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Modernizing the Rules of Golf

Written by John Gordon
(Golf Canada)

“The cry for the simplification of the Rules of Golf is a stock-in-trade of the journalist during the winter months. Countless words on the subject have been poured out to an ever-tolerant public, but still the long-sought simplification does not come.” Henry Longhurst, 1937

And here I thought I had come up with a novel idea for this blog. Turns out iconic golf writer Longhurst was 80 years ahead of me.

His quote can be found in the opening pages of a small volume called The Rules of Golf in Plain English. Now in its fourth edition, the book is co-authored by two Texas lawyers. Jeff Kuhn is a top-rated Rules official. Bryan Garner is a renowned expert in reducing legalese to something understandable by any layman.

Their book does exactly as the title implies. Approved by the USGA, its contents are organized in a more logical, understandable and readable manner than the standard Rule book.  (You can purchase it online.)

But, with all due respect to Mr. Longhurst, history has proven one of his assertions false. The golfing public is most definitely not “ever-tolerant.”

The fact that The Rules of Golf in Plain English exists is an indictment of the complexity of the Rules of Golf. The result is that while many golfers have a real interest in the Rules, they lack the inclination to spend hours scratching their heads over the convoluted regulations. (I am not saying this simply because I am bitter about doing miserably earlier this week in my first sample exam as I study for my Level 3 Rules of Golf certification. Really, I’m not.)

If you don’t believe me, take it from Adam Helmer. Few are more qualified to comment than Helmer, Golf Canada’s Director of Rules, Competitions and Amateur Status. He holds the highest possible Rules certification from Golf Canada, the R&A and the USGA and has officiated at elite tournaments such as the RBC Canadian Open, Canadian Pacific Women’s Open, the U.S. Open and The Players Championship.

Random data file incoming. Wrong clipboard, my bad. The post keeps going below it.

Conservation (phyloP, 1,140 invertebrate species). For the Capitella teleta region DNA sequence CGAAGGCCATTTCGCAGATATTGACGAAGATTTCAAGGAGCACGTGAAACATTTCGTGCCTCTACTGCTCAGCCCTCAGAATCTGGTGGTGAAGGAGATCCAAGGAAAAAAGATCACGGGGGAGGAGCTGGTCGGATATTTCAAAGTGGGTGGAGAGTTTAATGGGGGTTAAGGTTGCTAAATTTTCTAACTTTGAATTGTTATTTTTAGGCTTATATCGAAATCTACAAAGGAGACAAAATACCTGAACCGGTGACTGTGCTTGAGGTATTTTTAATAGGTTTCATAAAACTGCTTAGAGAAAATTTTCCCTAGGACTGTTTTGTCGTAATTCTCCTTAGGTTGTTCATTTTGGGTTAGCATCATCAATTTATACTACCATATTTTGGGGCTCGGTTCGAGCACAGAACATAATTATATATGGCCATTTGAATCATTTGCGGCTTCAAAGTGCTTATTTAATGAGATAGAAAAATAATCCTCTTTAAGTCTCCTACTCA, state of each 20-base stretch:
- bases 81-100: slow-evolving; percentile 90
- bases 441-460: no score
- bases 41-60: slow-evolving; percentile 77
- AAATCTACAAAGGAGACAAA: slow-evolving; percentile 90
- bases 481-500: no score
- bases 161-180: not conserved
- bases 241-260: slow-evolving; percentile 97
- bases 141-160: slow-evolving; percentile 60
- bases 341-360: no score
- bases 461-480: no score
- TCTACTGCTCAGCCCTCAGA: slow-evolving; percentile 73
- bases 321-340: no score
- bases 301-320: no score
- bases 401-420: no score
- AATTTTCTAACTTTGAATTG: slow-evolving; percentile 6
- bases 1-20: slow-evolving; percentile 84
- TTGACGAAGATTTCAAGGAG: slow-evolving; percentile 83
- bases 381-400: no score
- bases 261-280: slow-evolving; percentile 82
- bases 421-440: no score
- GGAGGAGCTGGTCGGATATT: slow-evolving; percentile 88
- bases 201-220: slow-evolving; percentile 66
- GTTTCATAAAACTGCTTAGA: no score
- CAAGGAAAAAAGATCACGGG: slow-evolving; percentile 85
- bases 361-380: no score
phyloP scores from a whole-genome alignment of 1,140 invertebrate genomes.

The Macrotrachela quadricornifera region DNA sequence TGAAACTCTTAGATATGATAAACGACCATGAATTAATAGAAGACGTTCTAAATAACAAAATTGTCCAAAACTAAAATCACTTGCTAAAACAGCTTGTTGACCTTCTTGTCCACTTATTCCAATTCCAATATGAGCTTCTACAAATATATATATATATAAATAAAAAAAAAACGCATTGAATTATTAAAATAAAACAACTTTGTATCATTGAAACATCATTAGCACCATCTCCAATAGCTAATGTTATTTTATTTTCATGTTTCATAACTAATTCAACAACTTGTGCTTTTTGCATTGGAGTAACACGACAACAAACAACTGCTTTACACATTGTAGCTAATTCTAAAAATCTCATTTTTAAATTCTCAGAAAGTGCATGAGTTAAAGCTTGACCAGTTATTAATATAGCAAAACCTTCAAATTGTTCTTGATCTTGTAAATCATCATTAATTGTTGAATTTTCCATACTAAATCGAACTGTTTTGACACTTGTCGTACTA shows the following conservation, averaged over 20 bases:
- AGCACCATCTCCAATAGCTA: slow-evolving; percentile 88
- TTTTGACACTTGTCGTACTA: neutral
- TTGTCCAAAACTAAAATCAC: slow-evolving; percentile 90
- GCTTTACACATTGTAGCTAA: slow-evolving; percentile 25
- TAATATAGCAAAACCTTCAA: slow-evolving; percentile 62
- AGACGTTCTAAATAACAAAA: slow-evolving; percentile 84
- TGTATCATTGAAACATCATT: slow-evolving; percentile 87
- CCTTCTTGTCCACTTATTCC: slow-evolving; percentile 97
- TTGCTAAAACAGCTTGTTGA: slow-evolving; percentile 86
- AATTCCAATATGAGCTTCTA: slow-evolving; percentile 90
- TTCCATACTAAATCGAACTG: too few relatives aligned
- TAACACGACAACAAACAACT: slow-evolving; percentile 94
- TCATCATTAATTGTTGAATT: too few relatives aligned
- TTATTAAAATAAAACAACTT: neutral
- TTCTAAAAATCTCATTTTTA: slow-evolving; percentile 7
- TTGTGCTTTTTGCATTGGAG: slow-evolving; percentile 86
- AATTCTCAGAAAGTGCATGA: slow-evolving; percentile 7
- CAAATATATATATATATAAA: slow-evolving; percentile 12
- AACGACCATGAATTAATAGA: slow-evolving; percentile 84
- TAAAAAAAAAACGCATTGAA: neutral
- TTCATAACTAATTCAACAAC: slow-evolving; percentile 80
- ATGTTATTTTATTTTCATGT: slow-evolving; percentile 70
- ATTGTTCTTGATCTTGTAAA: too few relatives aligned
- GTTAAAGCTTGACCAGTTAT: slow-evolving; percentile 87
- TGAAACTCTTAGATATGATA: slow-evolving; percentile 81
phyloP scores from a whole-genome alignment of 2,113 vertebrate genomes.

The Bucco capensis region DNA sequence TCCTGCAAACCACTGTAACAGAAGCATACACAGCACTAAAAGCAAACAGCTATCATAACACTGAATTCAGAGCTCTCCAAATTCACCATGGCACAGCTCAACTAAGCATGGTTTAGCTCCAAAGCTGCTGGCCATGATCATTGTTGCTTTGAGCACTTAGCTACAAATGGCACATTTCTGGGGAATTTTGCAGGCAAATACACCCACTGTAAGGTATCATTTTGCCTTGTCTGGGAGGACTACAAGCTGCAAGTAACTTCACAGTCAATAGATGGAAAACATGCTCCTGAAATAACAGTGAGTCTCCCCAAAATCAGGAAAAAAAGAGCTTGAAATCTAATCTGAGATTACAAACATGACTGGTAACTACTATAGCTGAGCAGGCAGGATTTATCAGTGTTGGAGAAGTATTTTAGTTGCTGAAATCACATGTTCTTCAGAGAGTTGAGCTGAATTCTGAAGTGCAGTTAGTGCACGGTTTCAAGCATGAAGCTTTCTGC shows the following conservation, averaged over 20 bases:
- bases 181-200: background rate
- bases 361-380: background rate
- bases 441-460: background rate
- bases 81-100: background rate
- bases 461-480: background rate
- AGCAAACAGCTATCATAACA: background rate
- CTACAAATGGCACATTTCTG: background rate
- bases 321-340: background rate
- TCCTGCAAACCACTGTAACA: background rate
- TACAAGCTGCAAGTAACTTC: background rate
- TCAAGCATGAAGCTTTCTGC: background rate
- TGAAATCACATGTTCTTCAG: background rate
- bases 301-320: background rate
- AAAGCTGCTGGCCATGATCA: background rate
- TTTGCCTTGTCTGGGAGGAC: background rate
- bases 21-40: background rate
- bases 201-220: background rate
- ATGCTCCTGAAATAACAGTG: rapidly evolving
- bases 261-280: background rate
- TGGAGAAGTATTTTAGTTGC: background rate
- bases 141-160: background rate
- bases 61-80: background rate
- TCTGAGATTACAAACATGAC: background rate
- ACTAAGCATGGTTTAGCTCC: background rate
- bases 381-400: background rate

“It’s very challenging for competitors in a sport where, for the most part, there are no officials, how are you supposed to play by the Rules if you don’t know or can’t understand them? It’s tough to do the right thing if you don’t know what the right thing is.”

But there may yet be hope.

Next month, at least a corner of the curtain will be lifted on the work being done by a Rules of Golf modernization task force.

The Joint Rules Committee, made up of representatives from the USGA, R&A and a Golf Canada delegate, is promising sweeping clarification of the Rules book from cover to cover.  After months of feedback and revisions, a new code will be published in 2020 at the latest.

“Nothing was untouched, nothing was sacred,” Helmer says. “The process is viewed as overdue by many, but I believe the result will be well worth waiting for.”

Helmer says important aspects of the task force’s mission included how to better educate golfers, both everyday golfers and elite players, with an emphasis on technology, a concept that was also mentioned by USGA Executive Director Mike Davis at his association’s annual meeting earlier this month.

“How come we can’t have an instance where someone can [use their iPhone] and say, ‘Siri, I hit my ball into a water hazard. What are my options?”

Sounds wonderful. Any chance they can speed up the process before I write my final Rules exam in April?

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